Local woman rescues a dog from another country
AVIS — This is a love story of sorts, one that began on the Internet.
Joan Thiel of Avis has rescued a dog named Sukkar, and she said she never would have found her newest dog without Facebook.
Sukkar, pronounced SOO-kar, means sugar. Sukkar is a Canaan dog, the national dog of Israel. She was found on the streets, beaten and abused. Her rescuers got her medical help, spayed her, trained her, and then sent her out of the country and out of harm’s way by allowing Joan to adopt her.
Joan calls Sukkar “very obedient… the sweetest, most delightful little girl.”
Like many dog enthusiasts, Joan visited the Pet Finder website at petfinder.com. At the time, she was looking for a whippet to add to her household. She then considered adopting a Galgo, an ancient Spanish breed that is sometimes called the Spanish greyhound. She found a Galgo rescue group, but discovered she would be required to have a six-foot fence around her property before being accepted as an adopter.
Eventually her search lead her to consider a Canaan dog from Jordan.
The search also raised her awareness of how dogs are abused in other countries, she said. Dogs in the Middle East are looked upon as unclean vermin to be destroyed, she said. The internet stories of dogs and their suffering touched her heart.
“It’s barbaric,” she said. “I don’t like what I see, but it is educational.”
A Facebook post on Dec. 16, 2016 from Jumana Tagqah was the beginning of this love story. The post said Sukkar was around 4 or 5 months old. She was seen limping and very thin. Jumana picked her up and took her to a vet where it was found that the dog had been abused, hit in more than one place on her body, and suffered having the bones in one leg “smashed,” Joan said. Sukkar’s road to health included an operation to place a plate in her leg and a battle with a wound infection, but her story was posted and Joan eventually became her proud American owner.
“I feel very privileged that I got her. There were a lot of people who wanted her,” she said.
Canaan Dogs for Adoption wants to get dogs out of the country, so it makes the process relatively easy for American adopters, she said. She had to pick Sukkar up at JFK Airport on March 21. The dog came with a crate, bed, leash, collar and sweatshirt and was already spayed, trained and vaccinated. Joan’s total cost was only $60, she said.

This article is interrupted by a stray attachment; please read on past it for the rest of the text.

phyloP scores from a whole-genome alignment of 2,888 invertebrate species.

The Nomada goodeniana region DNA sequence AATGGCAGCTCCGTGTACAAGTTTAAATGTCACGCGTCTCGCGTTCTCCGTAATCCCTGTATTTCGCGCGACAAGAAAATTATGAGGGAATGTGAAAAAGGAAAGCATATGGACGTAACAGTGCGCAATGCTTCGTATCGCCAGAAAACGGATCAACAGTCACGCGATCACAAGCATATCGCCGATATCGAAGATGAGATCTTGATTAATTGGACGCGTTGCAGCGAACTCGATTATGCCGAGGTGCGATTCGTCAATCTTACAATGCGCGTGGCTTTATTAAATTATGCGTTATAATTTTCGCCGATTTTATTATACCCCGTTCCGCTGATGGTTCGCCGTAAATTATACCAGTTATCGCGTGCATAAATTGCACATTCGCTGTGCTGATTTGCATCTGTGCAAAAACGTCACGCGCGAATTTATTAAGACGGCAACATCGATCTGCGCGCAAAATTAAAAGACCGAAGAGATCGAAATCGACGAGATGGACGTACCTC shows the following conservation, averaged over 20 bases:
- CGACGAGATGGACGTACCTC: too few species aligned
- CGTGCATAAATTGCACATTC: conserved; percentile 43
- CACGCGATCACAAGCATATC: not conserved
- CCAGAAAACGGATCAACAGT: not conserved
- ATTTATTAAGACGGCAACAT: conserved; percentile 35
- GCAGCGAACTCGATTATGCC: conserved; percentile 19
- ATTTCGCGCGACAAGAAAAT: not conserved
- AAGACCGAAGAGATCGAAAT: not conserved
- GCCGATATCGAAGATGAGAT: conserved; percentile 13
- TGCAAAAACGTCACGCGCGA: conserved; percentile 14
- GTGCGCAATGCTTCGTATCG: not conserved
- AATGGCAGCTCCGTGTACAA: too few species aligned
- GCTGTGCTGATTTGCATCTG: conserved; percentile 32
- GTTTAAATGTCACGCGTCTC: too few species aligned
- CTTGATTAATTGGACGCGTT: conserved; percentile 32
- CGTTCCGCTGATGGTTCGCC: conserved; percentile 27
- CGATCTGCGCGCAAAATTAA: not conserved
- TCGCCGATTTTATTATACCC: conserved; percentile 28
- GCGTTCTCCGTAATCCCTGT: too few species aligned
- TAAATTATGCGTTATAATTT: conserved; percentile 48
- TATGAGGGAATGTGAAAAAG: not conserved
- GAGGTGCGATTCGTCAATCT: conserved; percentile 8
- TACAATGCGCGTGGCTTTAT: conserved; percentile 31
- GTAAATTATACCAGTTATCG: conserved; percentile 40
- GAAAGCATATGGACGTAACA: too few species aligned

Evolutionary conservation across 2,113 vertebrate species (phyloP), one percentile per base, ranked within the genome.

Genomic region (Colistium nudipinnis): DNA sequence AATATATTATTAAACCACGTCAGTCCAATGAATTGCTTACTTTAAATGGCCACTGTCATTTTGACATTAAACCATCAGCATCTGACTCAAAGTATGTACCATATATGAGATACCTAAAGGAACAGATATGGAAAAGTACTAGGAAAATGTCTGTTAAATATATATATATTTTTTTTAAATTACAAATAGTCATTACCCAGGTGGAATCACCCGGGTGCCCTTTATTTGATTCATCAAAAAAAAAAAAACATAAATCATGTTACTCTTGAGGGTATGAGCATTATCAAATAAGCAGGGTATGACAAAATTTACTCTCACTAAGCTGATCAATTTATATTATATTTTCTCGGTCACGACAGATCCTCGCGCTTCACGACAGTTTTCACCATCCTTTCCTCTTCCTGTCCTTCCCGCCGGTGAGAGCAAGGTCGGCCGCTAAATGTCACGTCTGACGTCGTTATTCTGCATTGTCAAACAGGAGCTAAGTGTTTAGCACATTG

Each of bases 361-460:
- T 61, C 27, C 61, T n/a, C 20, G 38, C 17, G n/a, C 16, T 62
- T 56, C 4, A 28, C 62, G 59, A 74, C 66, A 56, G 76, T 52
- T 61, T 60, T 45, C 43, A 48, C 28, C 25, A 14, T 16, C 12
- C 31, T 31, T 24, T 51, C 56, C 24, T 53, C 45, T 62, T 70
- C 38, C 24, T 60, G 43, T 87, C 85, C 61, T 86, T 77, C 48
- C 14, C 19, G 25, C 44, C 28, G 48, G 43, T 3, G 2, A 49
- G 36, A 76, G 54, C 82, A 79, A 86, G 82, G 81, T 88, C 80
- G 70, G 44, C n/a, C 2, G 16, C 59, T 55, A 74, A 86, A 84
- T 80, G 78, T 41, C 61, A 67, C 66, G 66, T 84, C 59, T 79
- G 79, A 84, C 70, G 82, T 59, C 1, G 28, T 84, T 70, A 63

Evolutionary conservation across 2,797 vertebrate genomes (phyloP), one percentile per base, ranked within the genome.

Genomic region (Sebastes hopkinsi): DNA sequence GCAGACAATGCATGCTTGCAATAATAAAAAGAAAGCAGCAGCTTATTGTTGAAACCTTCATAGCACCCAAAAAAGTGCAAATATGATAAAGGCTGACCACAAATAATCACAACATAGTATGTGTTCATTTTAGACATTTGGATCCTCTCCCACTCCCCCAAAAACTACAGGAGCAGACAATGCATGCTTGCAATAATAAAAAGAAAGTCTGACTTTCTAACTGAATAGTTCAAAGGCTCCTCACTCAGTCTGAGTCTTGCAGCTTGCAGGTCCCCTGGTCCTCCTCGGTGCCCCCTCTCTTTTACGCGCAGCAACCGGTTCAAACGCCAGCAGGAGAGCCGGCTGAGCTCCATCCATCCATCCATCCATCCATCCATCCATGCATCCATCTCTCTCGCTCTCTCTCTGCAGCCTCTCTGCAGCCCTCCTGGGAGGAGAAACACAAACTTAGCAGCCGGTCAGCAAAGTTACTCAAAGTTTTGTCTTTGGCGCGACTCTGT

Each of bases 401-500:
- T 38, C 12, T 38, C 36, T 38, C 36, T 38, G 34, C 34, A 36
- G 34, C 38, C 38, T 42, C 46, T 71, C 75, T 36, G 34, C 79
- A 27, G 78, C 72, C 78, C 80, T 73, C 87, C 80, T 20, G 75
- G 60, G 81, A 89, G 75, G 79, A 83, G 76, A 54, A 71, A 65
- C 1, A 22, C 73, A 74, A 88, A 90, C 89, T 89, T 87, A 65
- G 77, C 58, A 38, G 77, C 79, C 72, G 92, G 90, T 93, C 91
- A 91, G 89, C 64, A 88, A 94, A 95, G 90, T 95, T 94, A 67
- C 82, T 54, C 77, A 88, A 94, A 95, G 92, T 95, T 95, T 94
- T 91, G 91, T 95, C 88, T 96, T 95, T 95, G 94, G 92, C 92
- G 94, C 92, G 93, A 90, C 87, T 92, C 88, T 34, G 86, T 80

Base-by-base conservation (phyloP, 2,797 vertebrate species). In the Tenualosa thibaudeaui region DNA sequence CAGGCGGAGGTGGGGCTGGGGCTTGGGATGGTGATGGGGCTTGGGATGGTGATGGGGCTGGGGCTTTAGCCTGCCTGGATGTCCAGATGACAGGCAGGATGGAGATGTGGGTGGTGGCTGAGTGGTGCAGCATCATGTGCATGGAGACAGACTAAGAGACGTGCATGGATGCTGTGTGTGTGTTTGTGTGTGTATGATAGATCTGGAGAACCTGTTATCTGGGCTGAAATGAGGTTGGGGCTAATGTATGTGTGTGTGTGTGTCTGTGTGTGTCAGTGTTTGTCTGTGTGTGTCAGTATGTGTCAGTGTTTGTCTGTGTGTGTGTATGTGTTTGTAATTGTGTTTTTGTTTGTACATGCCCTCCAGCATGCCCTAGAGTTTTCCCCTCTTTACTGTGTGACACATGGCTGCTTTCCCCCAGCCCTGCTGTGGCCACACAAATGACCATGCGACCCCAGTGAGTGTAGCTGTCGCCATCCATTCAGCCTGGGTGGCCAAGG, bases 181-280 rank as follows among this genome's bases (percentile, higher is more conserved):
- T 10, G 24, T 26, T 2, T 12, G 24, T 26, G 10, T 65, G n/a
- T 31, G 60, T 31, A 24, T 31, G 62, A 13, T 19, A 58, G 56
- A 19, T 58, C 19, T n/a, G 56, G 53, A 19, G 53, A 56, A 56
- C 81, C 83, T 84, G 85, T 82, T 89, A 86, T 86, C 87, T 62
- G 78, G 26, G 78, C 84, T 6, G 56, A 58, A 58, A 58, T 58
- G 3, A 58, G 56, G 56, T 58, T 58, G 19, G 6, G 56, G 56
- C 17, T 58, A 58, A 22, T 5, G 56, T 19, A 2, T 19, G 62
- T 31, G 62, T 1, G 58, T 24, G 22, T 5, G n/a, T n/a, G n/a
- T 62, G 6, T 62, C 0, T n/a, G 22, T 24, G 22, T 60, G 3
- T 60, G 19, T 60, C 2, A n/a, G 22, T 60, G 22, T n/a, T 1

“I wanted to do something to help those dogs over there,” Joan said. “I’m not rich. I can’t donate to every shelter that needs it, but what I could offer is a home.”
Sukkar is now a part of her multi-dog household, which also includes two whippets and two retired racing greyhounds. One greyhound is 3 years old, but the other three dogs are senior citizens. All but one of them are rescues.
Sukkar plays and loves people, her owner said. She and the other dogs pay little or no attention to the parakeets inside the house or the chickens outside. Sukkar does dig holes — “the only bad thing,” Joan said.
Along her search that started on Pet Finder and ended at JFK Airport, Joan made many new friends, including Sukkar’s rescuer, Jumana; Leo Najjar, administrator of the rescue organization; and two women, one in New York and one in Levittown, who also adopted from Canaan Dogs for Adoption.
Someday, Joan said, she would like to adopt a Pariah dog from India. For now, she, Sukkar, and her other rescued dogs make a happy pack.
For more information about Canaan Dogs for Adoption, visit Facebook and search for these two pages: “Animal Welfare Awareness – Jordan” and “Pets for Adoption – Jordan.” (Warning: some of the things on these two pages are not for children to view.)